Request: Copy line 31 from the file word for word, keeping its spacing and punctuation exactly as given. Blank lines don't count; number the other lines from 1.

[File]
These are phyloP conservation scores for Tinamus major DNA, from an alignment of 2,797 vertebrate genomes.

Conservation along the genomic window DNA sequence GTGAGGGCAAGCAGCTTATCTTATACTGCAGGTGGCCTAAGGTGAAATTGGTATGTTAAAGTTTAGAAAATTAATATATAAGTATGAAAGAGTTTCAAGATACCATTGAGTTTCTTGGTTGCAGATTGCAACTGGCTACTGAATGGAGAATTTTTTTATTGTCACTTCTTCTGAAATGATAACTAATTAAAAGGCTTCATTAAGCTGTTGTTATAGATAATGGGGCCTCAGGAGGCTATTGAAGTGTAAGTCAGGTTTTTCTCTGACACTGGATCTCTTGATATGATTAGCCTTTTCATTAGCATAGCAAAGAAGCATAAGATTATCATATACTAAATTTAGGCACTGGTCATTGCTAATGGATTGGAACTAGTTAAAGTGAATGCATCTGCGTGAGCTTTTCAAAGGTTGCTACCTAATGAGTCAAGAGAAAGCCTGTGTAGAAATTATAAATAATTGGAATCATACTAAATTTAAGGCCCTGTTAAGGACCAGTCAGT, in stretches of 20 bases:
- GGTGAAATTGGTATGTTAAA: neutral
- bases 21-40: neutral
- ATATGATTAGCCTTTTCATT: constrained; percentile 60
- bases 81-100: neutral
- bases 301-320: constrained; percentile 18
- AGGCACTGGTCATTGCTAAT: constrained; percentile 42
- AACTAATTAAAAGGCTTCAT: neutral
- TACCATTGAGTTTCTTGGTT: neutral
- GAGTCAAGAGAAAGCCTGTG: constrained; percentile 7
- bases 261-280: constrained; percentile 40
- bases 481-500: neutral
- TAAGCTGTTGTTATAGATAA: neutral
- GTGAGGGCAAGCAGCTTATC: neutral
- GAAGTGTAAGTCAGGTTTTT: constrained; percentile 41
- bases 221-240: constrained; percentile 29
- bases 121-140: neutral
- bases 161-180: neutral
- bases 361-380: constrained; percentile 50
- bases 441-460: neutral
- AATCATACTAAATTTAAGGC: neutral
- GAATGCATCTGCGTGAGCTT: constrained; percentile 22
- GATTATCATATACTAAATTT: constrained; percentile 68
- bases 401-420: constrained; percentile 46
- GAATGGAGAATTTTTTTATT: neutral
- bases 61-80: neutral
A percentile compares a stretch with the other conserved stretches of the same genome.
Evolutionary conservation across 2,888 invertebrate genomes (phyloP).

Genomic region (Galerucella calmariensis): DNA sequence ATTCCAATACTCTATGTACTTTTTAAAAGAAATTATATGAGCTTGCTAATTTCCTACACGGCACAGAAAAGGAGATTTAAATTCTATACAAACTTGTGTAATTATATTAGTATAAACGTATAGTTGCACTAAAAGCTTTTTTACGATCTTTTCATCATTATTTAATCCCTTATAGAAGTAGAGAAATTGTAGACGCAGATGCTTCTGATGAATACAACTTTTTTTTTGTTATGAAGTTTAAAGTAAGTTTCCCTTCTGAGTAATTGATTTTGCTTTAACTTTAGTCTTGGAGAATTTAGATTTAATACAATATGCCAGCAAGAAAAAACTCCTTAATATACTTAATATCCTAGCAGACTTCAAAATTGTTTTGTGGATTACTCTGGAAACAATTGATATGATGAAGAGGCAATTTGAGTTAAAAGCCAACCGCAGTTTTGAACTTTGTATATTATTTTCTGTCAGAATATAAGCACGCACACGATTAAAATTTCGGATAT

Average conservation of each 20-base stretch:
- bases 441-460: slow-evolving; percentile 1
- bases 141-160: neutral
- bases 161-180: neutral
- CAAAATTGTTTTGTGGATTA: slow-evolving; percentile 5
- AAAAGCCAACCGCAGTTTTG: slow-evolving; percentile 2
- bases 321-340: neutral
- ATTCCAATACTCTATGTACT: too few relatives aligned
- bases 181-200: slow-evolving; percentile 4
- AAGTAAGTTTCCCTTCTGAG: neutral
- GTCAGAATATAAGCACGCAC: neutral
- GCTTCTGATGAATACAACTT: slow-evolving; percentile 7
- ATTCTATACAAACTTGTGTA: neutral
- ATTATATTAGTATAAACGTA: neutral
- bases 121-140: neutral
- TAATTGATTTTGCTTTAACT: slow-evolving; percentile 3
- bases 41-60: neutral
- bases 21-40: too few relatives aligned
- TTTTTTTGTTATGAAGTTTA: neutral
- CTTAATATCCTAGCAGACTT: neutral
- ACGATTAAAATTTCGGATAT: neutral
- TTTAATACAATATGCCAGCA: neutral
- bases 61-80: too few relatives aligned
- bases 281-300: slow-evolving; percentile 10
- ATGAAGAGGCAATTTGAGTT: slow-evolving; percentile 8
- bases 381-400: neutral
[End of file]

Average conservation of each 20-base stretch: